In nineteen-fourteen some Amish from Kalona, Iowa founded a new community one hundred miles north of there in Buchanan County. The original Amish settlers drove their cattle there on foot. Soon many others would join them. They came from all over. Many came by “immigrant car” on the railroad, to places like Hazelton, Fairbank, and a ghost town of sorts once known as Bryantsburg.


Bryantsburg was the point of entrance for many of my Borntreger relatives. Sometime in the mid-twenties their Kansas wheat land had been traded for land in Buchanan County, and we find references to farms for my great-grandpa Moses and sons Christ, Dan, Ben and my grandpa Jonas. I’m not absolutely certain, but at this time I believe that all eight of Moses Borntreger’s grown children had lived in Buchanan County with their families at some time during the twenties and thirties. Much of the land south and west of Hazelton was once known as Borntreger Land.


Maternal grandparents Joe and Lydia Schrock also moved. From Kansas they went to Popular Bluff and Sikeston, Missouri and then later also to Buchanan County. They bought a farm on the east bank of the Wapsi River near Dunkerton, Iowa and settled there with their eight children. The year was nineteen-thirty.


Of course the Migration did not stop when my ancestors reached Iowa. In February of 1938, Joe Bontrager Sr., a scribe for The Budget, (an Amish newspaper,) wrote the following.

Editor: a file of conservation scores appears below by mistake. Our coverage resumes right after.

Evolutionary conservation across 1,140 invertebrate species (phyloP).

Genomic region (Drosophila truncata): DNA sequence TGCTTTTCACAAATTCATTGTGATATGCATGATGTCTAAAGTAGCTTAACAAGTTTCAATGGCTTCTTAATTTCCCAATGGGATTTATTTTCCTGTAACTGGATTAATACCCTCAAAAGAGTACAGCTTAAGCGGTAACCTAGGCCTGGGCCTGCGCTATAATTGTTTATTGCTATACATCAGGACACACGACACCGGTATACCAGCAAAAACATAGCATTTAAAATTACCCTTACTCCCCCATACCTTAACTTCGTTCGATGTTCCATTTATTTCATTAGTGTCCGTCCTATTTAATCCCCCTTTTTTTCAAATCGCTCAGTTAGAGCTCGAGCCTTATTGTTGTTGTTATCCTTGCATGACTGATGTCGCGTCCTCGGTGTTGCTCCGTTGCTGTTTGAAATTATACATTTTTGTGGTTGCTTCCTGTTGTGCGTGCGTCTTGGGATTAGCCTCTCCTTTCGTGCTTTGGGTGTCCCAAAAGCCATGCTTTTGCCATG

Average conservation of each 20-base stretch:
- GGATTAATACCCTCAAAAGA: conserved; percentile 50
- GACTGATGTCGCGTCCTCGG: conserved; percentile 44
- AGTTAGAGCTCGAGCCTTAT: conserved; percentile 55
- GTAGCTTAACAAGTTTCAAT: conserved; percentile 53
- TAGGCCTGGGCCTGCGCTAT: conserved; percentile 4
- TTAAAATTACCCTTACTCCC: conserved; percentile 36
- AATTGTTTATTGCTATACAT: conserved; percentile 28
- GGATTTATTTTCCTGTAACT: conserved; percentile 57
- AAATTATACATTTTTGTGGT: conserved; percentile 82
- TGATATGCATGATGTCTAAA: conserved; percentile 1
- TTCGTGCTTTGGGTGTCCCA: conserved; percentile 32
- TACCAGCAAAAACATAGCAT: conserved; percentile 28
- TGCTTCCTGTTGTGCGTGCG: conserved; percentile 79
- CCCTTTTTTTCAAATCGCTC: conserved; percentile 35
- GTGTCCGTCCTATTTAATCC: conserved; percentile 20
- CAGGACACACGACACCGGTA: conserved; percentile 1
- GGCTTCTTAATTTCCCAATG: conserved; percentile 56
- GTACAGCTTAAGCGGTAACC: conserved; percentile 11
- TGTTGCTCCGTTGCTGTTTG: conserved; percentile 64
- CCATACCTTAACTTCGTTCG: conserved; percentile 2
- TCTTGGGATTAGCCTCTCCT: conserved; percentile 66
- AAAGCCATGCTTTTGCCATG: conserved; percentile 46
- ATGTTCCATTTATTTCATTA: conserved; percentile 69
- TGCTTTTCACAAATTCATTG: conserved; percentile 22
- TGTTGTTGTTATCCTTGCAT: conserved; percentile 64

“I think it was twenty three years last fall that the first Amish families moved into this locality. After the first of March, after the moving is done there will be 44 families living here, and 48 families have moved away. Fifteen years ago we were the 14th family that moved here. At that time three families had moved away already.”



There were seventy-four Borntreger first cousins in my dad’s generation. At the time of this writing, Sarah (Mrs. Abner,) Swartz is the only one of these cousins still living in Buchanan County Iowa.


My grandpa Jonas died in 1939. He and my dad had jointly owned a saw mill. In the process of installing a diesel engine from a Buda truck to power the mill; a barrel of diesel fuel fell on my grandpa and crushed his intestinal area. Grandpa Jonas died a painful lingering death from Gangrene poisoning. After his death, and even though dad owned half of the mill, his mother never let the saw mill be used afterwards. On his death bed, Grandpa Jonas required a promise from my father that he would marry the oldest daughter of Joe M. and Lydia Schrock.


My parents were married in 1941; I was born in forty-two (in Grandma Sarah’s kitchen.) and by 1948 my parents, my three oldest siblings and I were once more moving. This time the Land of Promise lay twelve miles southwest of Bowling Green, in Pike County, Missouri.